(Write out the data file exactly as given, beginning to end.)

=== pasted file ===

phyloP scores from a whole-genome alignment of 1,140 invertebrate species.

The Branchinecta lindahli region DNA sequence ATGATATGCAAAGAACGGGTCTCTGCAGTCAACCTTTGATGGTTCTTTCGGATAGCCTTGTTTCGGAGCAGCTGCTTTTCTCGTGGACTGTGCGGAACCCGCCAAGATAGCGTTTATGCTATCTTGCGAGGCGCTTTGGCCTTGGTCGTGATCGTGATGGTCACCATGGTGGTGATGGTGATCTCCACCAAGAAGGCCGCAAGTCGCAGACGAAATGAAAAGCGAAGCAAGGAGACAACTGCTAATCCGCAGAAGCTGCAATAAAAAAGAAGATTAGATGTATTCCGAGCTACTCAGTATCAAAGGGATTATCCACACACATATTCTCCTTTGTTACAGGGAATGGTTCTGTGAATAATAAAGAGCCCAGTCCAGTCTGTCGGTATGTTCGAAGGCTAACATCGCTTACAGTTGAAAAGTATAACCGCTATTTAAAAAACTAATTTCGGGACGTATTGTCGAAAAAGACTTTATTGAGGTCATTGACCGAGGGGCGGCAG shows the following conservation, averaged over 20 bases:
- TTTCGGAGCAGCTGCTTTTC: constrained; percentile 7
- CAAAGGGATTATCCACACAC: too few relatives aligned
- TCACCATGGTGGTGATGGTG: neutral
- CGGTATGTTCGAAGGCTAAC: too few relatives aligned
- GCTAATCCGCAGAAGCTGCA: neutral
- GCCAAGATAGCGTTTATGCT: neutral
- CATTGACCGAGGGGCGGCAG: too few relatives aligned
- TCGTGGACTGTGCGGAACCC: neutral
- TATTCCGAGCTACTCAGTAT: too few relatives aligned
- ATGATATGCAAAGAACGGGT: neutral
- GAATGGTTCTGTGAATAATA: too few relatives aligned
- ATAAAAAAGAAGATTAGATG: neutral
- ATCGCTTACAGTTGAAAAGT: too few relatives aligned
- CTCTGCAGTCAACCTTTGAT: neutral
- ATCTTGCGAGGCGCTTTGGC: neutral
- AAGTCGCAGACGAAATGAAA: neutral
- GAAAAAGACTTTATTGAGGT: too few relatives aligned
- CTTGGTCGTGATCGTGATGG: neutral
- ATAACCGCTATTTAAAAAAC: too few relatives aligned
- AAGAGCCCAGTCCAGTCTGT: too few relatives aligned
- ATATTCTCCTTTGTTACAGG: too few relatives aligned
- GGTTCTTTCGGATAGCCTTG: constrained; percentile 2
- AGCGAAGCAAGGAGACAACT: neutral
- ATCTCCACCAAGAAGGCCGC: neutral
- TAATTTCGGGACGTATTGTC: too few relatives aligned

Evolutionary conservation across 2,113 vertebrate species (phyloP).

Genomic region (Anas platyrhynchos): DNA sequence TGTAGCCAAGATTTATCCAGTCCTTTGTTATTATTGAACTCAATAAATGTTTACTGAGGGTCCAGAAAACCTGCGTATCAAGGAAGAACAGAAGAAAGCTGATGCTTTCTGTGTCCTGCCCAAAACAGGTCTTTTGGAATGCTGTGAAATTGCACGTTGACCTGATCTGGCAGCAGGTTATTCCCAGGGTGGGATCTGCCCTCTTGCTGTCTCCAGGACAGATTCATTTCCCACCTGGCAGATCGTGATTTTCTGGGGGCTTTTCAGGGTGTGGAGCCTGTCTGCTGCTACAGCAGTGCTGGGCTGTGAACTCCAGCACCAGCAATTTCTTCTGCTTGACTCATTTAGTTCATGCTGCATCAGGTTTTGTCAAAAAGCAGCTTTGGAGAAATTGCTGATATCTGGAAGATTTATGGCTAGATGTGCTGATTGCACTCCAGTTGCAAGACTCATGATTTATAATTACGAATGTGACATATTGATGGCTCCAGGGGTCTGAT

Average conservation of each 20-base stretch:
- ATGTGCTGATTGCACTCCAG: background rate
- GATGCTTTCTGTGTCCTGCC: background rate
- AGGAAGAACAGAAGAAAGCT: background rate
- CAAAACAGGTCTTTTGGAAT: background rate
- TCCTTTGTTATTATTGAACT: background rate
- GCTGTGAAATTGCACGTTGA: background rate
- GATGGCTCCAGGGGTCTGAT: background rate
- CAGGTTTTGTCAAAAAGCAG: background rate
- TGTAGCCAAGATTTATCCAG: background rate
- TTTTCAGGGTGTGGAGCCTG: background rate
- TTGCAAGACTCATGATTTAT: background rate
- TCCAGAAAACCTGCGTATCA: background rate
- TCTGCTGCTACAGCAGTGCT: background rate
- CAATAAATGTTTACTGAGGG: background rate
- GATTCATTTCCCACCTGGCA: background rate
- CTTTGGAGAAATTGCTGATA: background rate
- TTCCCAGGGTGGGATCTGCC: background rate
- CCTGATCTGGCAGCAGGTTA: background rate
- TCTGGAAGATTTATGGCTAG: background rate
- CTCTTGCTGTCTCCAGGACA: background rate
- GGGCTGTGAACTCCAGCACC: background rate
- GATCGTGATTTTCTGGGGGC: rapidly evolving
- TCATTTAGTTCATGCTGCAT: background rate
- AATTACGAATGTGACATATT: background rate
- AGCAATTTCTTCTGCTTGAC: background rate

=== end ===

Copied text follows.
phyloP scores from a whole-genome alignment of 1,140 invertebrate species.

The Branchinecta lindahli region DNA sequence ATGATATGCAAAGAACGGGTCTCTGCAGTCAACCTTTGATGGTTCTTTCGGATAGCCTTGTTTCGGAGCAGCTGCTTTTCTCGTGGACTGTGCGGAACCCGCCAAGATAGCGTTTATGCTATCTTGCGAGGCGCTTTGGCCTTGGTCGTGATCGTGATGGTCACCATGGTGGTGATGGTGATCTCCACCAAGAAGGCCGCAAGTCGCAGACGAAATGAAAAGCGAAGCAAGGAGACAACTGCTAATCCGCAGAAGCTGCAATAAAAAAGAAGATTAGATGTATTCCGAGCTACTCAGTATCAAAGGGATTATCCACACACATATTCTCCTTTGTTACAGGGAATGGTTCTGTGAATAATAAAGAGCCCAGTCCAGTCTGTCGGTATGTTCGAAGGCTAACATCGCTTACAGTTGAAAAGTATAACCGCTATTTAAAAAACTAATTTCGGGACGTATTGTCGAAAAAGACTTTATTGAGGTCATTGACCGAGGGGCGGCAG shows the following conservation, averaged over 20 bases:
- TTTCGGAGCAGCTGCTTTTC: constrained; percentile 7
- CAAAGGGATTATCCACACAC: too few relatives aligned
- TCACCATGGTGGTGATGGTG: neutral
- CGGTATGTTCGAAGGCTAAC: too few relatives aligned
- GCTAATCCGCAGAAGCTGCA: neutral
- GCCAAGATAGCGTTTATGCT: neutral
- CATTGACCGAGGGGCGGCAG: too few relatives aligned
- TCGTGGACTGTGCGGAACCC: neutral
- TATTCCGAGCTACTCAGTAT: too few relatives aligned
- ATGATATGCAAAGAACGGGT: neutral
- GAATGGTTCTGTGAATAATA: too few relatives aligned
- ATAAAAAAGAAGATTAGATG: neutral
- ATCGCTTACAGTTGAAAAGT: too few relatives aligned
- CTCTGCAGTCAACCTTTGAT: neutral
- ATCTTGCGAGGCGCTTTGGC: neutral
- AAGTCGCAGACGAAATGAAA: neutral
- GAAAAAGACTTTATTGAGGT: too few relatives aligned
- CTTGGTCGTGATCGTGATGG: neutral
- ATAACCGCTATTTAAAAAAC: too few relatives aligned
- AAGAGCCCAGTCCAGTCTGT: too few relatives aligned
- ATATTCTCCTTTGTTACAGG: too few relatives aligned
- GGTTCTTTCGGATAGCCTTG: constrained; percentile 2
- AGCGAAGCAAGGAGACAACT: neutral
- ATCTCCACCAAGAAGGCCGC: neutral
- TAATTTCGGGACGTATTGTC: too few relatives aligned

Evolutionary conservation across 2,113 vertebrate species (phyloP).

Genomic region (Anas platyrhynchos): DNA sequence TGTAGCCAAGATTTATCCAGTCCTTTGTTATTATTGAACTCAATAAATGTTTACTGAGGGTCCAGAAAACCTGCGTATCAAGGAAGAACAGAAGAAAGCTGATGCTTTCTGTGTCCTGCCCAAAACAGGTCTTTTGGAATGCTGTGAAATTGCACGTTGACCTGATCTGGCAGCAGGTTATTCCCAGGGTGGGATCTGCCCTCTTGCTGTCTCCAGGACAGATTCATTTCCCACCTGGCAGATCGTGATTTTCTGGGGGCTTTTCAGGGTGTGGAGCCTGTCTGCTGCTACAGCAGTGCTGGGCTGTGAACTCCAGCACCAGCAATTTCTTCTGCTTGACTCATTTAGTTCATGCTGCATCAGGTTTTGTCAAAAAGCAGCTTTGGAGAAATTGCTGATATCTGGAAGATTTATGGCTAGATGTGCTGATTGCACTCCAGTTGCAAGACTCATGATTTATAATTACGAATGTGACATATTGATGGCTCCAGGGGTCTGAT

Average conservation of each 20-base stretch:
- ATGTGCTGATTGCACTCCAG: background rate
- GATGCTTTCTGTGTCCTGCC: background rate
- AGGAAGAACAGAAGAAAGCT: background rate
- CAAAACAGGTCTTTTGGAAT: background rate
- TCCTTTGTTATTATTGAACT: background rate
- GCTGTGAAATTGCACGTTGA: background rate
- GATGGCTCCAGGGGTCTGAT: background rate
- CAGGTTTTGTCAAAAAGCAG: background rate
- TGTAGCCAAGATTTATCCAG: background rate
- TTTTCAGGGTGTGGAGCCTG: background rate
- TTGCAAGACTCATGATTTAT: background rate
- TCCAGAAAACCTGCGTATCA: background rate
- TCTGCTGCTACAGCAGTGCT: background rate
- CAATAAATGTTTACTGAGGG: background rate
- GATTCATTTCCCACCTGGCA: background rate
- CTTTGGAGAAATTGCTGATA: background rate
- TTCCCAGGGTGGGATCTGCC: background rate
- CCTGATCTGGCAGCAGGTTA: background rate
- TCTGGAAGATTTATGGCTAG: background rate
- CTCTTGCTGTCTCCAGGACA: background rate
- GGGCTGTGAACTCCAGCACC: background rate
- GATCGTGATTTTCTGGGGGC: rapidly evolving
- TCATTTAGTTCATGCTGCAT: background rate
- AATTACGAATGTGACATATT: background rate
- AGCAATTTCTTCTGCTTGAC: background rate